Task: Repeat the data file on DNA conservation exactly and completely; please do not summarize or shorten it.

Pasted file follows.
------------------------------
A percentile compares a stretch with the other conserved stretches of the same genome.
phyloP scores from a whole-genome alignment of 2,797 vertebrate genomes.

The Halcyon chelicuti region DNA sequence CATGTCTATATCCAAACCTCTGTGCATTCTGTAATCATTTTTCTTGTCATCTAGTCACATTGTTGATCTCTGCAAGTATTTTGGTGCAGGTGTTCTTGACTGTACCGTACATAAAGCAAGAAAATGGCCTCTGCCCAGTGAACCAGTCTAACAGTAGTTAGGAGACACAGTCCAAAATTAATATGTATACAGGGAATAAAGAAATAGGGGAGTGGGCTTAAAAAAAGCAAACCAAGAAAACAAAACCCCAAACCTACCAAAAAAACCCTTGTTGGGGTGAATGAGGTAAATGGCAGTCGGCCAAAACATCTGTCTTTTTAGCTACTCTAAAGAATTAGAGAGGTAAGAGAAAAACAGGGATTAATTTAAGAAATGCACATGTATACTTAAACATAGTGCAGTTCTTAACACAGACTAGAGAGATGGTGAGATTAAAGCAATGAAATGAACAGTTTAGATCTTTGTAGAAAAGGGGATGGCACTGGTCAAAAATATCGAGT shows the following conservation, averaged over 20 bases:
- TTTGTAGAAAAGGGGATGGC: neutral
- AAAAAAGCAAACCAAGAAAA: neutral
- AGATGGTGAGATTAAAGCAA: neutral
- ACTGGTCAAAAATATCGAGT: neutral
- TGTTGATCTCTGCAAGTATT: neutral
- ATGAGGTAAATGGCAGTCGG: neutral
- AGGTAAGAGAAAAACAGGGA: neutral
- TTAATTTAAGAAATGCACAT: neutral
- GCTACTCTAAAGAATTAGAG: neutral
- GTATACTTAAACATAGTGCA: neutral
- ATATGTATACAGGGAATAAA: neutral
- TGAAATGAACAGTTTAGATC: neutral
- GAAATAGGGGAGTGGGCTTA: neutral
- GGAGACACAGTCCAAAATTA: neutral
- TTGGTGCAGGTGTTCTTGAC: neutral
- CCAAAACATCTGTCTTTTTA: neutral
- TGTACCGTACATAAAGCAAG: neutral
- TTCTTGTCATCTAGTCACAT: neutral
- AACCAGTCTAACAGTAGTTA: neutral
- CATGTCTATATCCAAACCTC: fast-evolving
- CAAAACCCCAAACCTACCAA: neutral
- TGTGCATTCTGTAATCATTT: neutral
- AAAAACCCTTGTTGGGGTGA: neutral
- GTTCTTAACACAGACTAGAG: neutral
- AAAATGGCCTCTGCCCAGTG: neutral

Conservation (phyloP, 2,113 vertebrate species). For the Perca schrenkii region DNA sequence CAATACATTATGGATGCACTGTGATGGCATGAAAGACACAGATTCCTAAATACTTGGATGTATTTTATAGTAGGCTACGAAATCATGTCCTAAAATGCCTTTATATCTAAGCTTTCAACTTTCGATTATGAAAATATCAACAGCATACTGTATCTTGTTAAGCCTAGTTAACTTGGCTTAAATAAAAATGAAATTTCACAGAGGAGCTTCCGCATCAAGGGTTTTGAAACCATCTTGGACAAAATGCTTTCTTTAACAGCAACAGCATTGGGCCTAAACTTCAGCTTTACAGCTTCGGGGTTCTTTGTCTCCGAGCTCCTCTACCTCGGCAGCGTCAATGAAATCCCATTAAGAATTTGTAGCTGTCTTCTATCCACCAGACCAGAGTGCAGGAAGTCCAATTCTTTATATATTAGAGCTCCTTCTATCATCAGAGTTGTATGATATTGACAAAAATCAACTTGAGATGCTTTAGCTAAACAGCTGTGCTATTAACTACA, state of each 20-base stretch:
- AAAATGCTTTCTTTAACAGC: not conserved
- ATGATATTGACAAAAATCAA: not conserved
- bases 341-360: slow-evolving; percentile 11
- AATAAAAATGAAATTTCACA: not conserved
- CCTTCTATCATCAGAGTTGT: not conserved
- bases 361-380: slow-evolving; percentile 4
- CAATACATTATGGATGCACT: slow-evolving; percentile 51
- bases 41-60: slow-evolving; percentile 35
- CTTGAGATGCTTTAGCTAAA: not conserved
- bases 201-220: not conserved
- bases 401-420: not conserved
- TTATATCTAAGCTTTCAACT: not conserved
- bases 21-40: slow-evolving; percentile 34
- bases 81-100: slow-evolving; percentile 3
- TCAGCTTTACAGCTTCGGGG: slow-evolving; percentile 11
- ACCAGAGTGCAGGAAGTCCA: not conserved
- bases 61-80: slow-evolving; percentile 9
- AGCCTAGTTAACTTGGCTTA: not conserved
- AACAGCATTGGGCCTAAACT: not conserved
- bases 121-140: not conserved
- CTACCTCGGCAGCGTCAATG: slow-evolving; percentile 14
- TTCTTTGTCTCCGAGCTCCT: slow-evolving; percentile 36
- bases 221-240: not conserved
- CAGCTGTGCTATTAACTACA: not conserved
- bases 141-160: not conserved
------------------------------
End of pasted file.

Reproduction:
A percentile compares a stretch with the other conserved stretches of the same genome.
phyloP scores from a whole-genome alignment of 2,797 vertebrate genomes.

The Halcyon chelicuti region DNA sequence CATGTCTATATCCAAACCTCTGTGCATTCTGTAATCATTTTTCTTGTCATCTAGTCACATTGTTGATCTCTGCAAGTATTTTGGTGCAGGTGTTCTTGACTGTACCGTACATAAAGCAAGAAAATGGCCTCTGCCCAGTGAACCAGTCTAACAGTAGTTAGGAGACACAGTCCAAAATTAATATGTATACAGGGAATAAAGAAATAGGGGAGTGGGCTTAAAAAAAGCAAACCAAGAAAACAAAACCCCAAACCTACCAAAAAAACCCTTGTTGGGGTGAATGAGGTAAATGGCAGTCGGCCAAAACATCTGTCTTTTTAGCTACTCTAAAGAATTAGAGAGGTAAGAGAAAAACAGGGATTAATTTAAGAAATGCACATGTATACTTAAACATAGTGCAGTTCTTAACACAGACTAGAGAGATGGTGAGATTAAAGCAATGAAATGAACAGTTTAGATCTTTGTAGAAAAGGGGATGGCACTGGTCAAAAATATCGAGT shows the following conservation, averaged over 20 bases:
- TTTGTAGAAAAGGGGATGGC: neutral
- AAAAAAGCAAACCAAGAAAA: neutral
- AGATGGTGAGATTAAAGCAA: neutral
- ACTGGTCAAAAATATCGAGT: neutral
- TGTTGATCTCTGCAAGTATT: neutral
- ATGAGGTAAATGGCAGTCGG: neutral
- AGGTAAGAGAAAAACAGGGA: neutral
- TTAATTTAAGAAATGCACAT: neutral
- GCTACTCTAAAGAATTAGAG: neutral
- GTATACTTAAACATAGTGCA: neutral
- ATATGTATACAGGGAATAAA: neutral
- TGAAATGAACAGTTTAGATC: neutral
- GAAATAGGGGAGTGGGCTTA: neutral
- GGAGACACAGTCCAAAATTA: neutral
- TTGGTGCAGGTGTTCTTGAC: neutral
- CCAAAACATCTGTCTTTTTA: neutral
- TGTACCGTACATAAAGCAAG: neutral
- TTCTTGTCATCTAGTCACAT: neutral
- AACCAGTCTAACAGTAGTTA: neutral
- CATGTCTATATCCAAACCTC: fast-evolving
- CAAAACCCCAAACCTACCAA: neutral
- TGTGCATTCTGTAATCATTT: neutral
- AAAAACCCTTGTTGGGGTGA: neutral
- GTTCTTAACACAGACTAGAG: neutral
- AAAATGGCCTCTGCCCAGTG: neutral

Conservation (phyloP, 2,113 vertebrate species). For the Perca schrenkii region DNA sequence CAATACATTATGGATGCACTGTGATGGCATGAAAGACACAGATTCCTAAATACTTGGATGTATTTTATAGTAGGCTACGAAATCATGTCCTAAAATGCCTTTATATCTAAGCTTTCAACTTTCGATTATGAAAATATCAACAGCATACTGTATCTTGTTAAGCCTAGTTAACTTGGCTTAAATAAAAATGAAATTTCACAGAGGAGCTTCCGCATCAAGGGTTTTGAAACCATCTTGGACAAAATGCTTTCTTTAACAGCAACAGCATTGGGCCTAAACTTCAGCTTTACAGCTTCGGGGTTCTTTGTCTCCGAGCTCCTCTACCTCGGCAGCGTCAATGAAATCCCATTAAGAATTTGTAGCTGTCTTCTATCCACCAGACCAGAGTGCAGGAAGTCCAATTCTTTATATATTAGAGCTCCTTCTATCATCAGAGTTGTATGATATTGACAAAAATCAACTTGAGATGCTTTAGCTAAACAGCTGTGCTATTAACTACA, state of each 20-base stretch:
- AAAATGCTTTCTTTAACAGC: not conserved
- ATGATATTGACAAAAATCAA: not conserved
- bases 341-360: slow-evolving; percentile 11
- AATAAAAATGAAATTTCACA: not conserved
- CCTTCTATCATCAGAGTTGT: not conserved
- bases 361-380: slow-evolving; percentile 4
- CAATACATTATGGATGCACT: slow-evolving; percentile 51
- bases 41-60: slow-evolving; percentile 35
- CTTGAGATGCTTTAGCTAAA: not conserved
- bases 201-220: not conserved
- bases 401-420: not conserved
- TTATATCTAAGCTTTCAACT: not conserved
- bases 21-40: slow-evolving; percentile 34
- bases 81-100: slow-evolving; percentile 3
- TCAGCTTTACAGCTTCGGGG: slow-evolving; percentile 11
- ACCAGAGTGCAGGAAGTCCA: not conserved
- bases 61-80: slow-evolving; percentile 9
- AGCCTAGTTAACTTGGCTTA: not conserved
- AACAGCATTGGGCCTAAACT: not conserved
- bases 121-140: not conserved
- CTACCTCGGCAGCGTCAATG: slow-evolving; percentile 14
- TTCTTTGTCTCCGAGCTCCT: slow-evolving; percentile 36
- bases 221-240: not conserved
- CAGCTGTGCTATTAACTACA: not conserved
- bases 141-160: not conserved